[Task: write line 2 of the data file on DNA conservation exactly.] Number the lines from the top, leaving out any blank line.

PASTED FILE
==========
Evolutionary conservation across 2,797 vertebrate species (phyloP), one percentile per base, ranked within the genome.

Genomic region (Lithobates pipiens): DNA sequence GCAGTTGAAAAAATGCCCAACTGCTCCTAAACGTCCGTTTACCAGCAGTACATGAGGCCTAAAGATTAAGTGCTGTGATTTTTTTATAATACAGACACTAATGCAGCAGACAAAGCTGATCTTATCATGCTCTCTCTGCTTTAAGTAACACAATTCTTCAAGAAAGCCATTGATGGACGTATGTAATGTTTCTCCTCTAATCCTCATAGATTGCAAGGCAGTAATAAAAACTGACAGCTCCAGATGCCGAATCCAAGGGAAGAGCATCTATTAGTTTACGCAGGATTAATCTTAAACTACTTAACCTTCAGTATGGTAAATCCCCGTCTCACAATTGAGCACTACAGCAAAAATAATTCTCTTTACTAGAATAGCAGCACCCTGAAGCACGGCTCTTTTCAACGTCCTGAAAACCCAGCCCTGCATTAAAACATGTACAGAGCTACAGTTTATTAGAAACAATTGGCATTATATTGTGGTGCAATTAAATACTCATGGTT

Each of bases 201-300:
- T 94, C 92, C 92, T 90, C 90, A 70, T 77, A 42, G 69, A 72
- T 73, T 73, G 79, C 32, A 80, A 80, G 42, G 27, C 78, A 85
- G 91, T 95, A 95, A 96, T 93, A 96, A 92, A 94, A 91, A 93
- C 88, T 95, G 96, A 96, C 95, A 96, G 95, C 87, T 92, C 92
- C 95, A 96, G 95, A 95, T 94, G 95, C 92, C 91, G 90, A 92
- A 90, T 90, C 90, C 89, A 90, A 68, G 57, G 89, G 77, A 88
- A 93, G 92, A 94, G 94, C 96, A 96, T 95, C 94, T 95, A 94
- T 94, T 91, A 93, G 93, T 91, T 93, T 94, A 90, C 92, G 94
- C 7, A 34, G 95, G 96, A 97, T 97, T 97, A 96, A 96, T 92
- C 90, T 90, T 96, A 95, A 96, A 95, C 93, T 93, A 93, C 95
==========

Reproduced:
Genomic region (Lithobates pipiens): DNA sequence GCAGTTGAAAAAATGCCCAACTGCTCCTAAACGTCCGTTTACCAGCAGTACATGAGGCCTAAAGATTAAGTGCTGTGATTTTTTTATAATACAGACACTAATGCAGCAGACAAAGCTGATCTTATCATGCTCTCTCTGCTTTAAGTAACACAATTCTTCAAGAAAGCCATTGATGGACGTATGTAATGTTTCTCCTCTAATCCTCATAGATTGCAAGGCAGTAATAAAAACTGACAGCTCCAGATGCCGAATCCAAGGGAAGAGCATCTATTAGTTTACGCAGGATTAATCTTAAACTACTTAACCTTCAGTATGGTAAATCCCCGTCTCACAATTGAGCACTACAGCAAAAATAATTCTCTTTACTAGAATAGCAGCACCCTGAAGCACGGCTCTTTTCAACGTCCTGAAAACCCAGCCCTGCATTAAAACATGTACAGAGCTACAGTTTATTAGAAACAATTGGCATTATATTGTGGTGCAATTAAATACTCATGGTT